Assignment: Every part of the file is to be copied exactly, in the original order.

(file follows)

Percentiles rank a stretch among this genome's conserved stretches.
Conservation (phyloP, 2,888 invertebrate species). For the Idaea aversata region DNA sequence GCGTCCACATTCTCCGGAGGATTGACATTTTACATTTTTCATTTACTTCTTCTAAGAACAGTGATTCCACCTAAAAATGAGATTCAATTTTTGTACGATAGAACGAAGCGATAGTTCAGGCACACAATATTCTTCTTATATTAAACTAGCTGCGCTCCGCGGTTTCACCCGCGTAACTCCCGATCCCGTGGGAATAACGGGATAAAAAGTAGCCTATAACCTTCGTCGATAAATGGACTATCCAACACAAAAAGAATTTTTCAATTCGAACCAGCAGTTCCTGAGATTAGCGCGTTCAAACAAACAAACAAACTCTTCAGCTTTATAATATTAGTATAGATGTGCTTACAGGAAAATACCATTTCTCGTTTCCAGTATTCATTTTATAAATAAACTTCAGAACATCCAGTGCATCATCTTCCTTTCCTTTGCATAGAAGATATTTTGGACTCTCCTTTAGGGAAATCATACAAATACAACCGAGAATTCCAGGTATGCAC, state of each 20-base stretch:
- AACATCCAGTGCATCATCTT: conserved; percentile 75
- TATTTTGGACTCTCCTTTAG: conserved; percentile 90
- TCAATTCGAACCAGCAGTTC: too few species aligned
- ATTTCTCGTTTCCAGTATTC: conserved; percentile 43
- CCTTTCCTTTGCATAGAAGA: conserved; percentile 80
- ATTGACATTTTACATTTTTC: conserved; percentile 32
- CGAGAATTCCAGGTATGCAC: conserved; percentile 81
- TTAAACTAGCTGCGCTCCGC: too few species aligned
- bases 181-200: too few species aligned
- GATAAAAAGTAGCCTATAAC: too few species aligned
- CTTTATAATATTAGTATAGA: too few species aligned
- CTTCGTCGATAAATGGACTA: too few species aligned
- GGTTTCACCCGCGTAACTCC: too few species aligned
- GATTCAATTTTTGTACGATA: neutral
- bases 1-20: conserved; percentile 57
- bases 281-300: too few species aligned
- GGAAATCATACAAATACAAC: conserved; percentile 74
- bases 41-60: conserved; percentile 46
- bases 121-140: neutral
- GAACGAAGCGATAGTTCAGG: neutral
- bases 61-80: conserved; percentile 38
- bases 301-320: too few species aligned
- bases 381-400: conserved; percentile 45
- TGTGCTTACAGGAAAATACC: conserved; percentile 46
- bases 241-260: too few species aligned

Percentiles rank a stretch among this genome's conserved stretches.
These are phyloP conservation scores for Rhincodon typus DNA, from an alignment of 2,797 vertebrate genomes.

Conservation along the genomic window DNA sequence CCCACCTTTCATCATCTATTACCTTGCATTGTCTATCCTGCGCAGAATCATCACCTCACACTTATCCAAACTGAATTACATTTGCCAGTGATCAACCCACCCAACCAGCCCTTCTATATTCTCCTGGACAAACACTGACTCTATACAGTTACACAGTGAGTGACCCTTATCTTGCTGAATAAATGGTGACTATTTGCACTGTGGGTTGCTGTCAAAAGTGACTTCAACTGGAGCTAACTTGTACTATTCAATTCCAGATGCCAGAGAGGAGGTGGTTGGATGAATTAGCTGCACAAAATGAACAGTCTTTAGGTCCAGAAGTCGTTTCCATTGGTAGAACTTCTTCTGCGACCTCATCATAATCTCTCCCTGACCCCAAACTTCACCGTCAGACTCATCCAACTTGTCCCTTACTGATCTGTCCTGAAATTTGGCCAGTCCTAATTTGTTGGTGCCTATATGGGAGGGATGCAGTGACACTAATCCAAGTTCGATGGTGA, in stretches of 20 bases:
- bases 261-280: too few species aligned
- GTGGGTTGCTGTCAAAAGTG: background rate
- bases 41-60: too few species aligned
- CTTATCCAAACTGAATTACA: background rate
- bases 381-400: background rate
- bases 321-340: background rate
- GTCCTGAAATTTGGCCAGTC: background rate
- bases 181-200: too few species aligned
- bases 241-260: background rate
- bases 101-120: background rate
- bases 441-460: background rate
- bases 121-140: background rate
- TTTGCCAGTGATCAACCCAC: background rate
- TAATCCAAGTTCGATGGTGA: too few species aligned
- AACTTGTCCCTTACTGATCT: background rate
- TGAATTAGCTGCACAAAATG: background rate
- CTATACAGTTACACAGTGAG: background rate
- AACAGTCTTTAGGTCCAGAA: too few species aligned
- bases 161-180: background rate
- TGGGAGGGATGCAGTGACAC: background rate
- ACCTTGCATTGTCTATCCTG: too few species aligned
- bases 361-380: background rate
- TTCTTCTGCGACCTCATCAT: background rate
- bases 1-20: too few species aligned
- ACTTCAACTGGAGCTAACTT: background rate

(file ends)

Percentiles rank a stretch among this genome's conserved stretches.
Conservation (phyloP, 2,888 invertebrate species). For the Idaea aversata region DNA sequence GCGTCCACATTCTCCGGAGGATTGACATTTTACATTTTTCATTTACTTCTTCTAAGAACAGTGATTCCACCTAAAAATGAGATTCAATTTTTGTACGATAGAACGAAGCGATAGTTCAGGCACACAATATTCTTCTTATATTAAACTAGCTGCGCTCCGCGGTTTCACCCGCGTAACTCCCGATCCCGTGGGAATAACGGGATAAAAAGTAGCCTATAACCTTCGTCGATAAATGGACTATCCAACACAAAAAGAATTTTTCAATTCGAACCAGCAGTTCCTGAGATTAGCGCGTTCAAACAAACAAACAAACTCTTCAGCTTTATAATATTAGTATAGATGTGCTTACAGGAAAATACCATTTCTCGTTTCCAGTATTCATTTTATAAATAAACTTCAGAACATCCAGTGCATCATCTTCCTTTCCTTTGCATAGAAGATATTTTGGACTCTCCTTTAGGGAAATCATACAAATACAACCGAGAATTCCAGGTATGCAC, state of each 20-base stretch:
- AACATCCAGTGCATCATCTT: conserved; percentile 75
- TATTTTGGACTCTCCTTTAG: conserved; percentile 90
- TCAATTCGAACCAGCAGTTC: too few species aligned
- ATTTCTCGTTTCCAGTATTC: conserved; percentile 43
- CCTTTCCTTTGCATAGAAGA: conserved; percentile 80
- ATTGACATTTTACATTTTTC: conserved; percentile 32
- CGAGAATTCCAGGTATGCAC: conserved; percentile 81
- TTAAACTAGCTGCGCTCCGC: too few species aligned
- bases 181-200: too few species aligned
- GATAAAAAGTAGCCTATAAC: too few species aligned
- CTTTATAATATTAGTATAGA: too few species aligned
- CTTCGTCGATAAATGGACTA: too few species aligned
- GGTTTCACCCGCGTAACTCC: too few species aligned
- GATTCAATTTTTGTACGATA: neutral
- bases 1-20: conserved; percentile 57
- bases 281-300: too few species aligned
- GGAAATCATACAAATACAAC: conserved; percentile 74
- bases 41-60: conserved; percentile 46
- bases 121-140: neutral
- GAACGAAGCGATAGTTCAGG: neutral
- bases 61-80: conserved; percentile 38
- bases 301-320: too few species aligned
- bases 381-400: conserved; percentile 45
- TGTGCTTACAGGAAAATACC: conserved; percentile 46
- bases 241-260: too few species aligned

Percentiles rank a stretch among this genome's conserved stretches.
These are phyloP conservation scores for Rhincodon typus DNA, from an alignment of 2,797 vertebrate genomes.

Conservation along the genomic window DNA sequence CCCACCTTTCATCATCTATTACCTTGCATTGTCTATCCTGCGCAGAATCATCACCTCACACTTATCCAAACTGAATTACATTTGCCAGTGATCAACCCACCCAACCAGCCCTTCTATATTCTCCTGGACAAACACTGACTCTATACAGTTACACAGTGAGTGACCCTTATCTTGCTGAATAAATGGTGACTATTTGCACTGTGGGTTGCTGTCAAAAGTGACTTCAACTGGAGCTAACTTGTACTATTCAATTCCAGATGCCAGAGAGGAGGTGGTTGGATGAATTAGCTGCACAAAATGAACAGTCTTTAGGTCCAGAAGTCGTTTCCATTGGTAGAACTTCTTCTGCGACCTCATCATAATCTCTCCCTGACCCCAAACTTCACCGTCAGACTCATCCAACTTGTCCCTTACTGATCTGTCCTGAAATTTGGCCAGTCCTAATTTGTTGGTGCCTATATGGGAGGGATGCAGTGACACTAATCCAAGTTCGATGGTGA, in stretches of 20 bases:
- bases 261-280: too few species aligned
- GTGGGTTGCTGTCAAAAGTG: background rate
- bases 41-60: too few species aligned
- CTTATCCAAACTGAATTACA: background rate
- bases 381-400: background rate
- bases 321-340: background rate
- GTCCTGAAATTTGGCCAGTC: background rate
- bases 181-200: too few species aligned
- bases 241-260: background rate
- bases 101-120: background rate
- bases 441-460: background rate
- bases 121-140: background rate
- TTTGCCAGTGATCAACCCAC: background rate
- TAATCCAAGTTCGATGGTGA: too few species aligned
- AACTTGTCCCTTACTGATCT: background rate
- TGAATTAGCTGCACAAAATG: background rate
- CTATACAGTTACACAGTGAG: background rate
- AACAGTCTTTAGGTCCAGAA: too few species aligned
- bases 161-180: background rate
- TGGGAGGGATGCAGTGACAC: background rate
- ACCTTGCATTGTCTATCCTG: too few species aligned
- bases 361-380: background rate
- TTCTTCTGCGACCTCATCAT: background rate
- bases 1-20: too few species aligned
- ACTTCAACTGGAGCTAACTT: background rate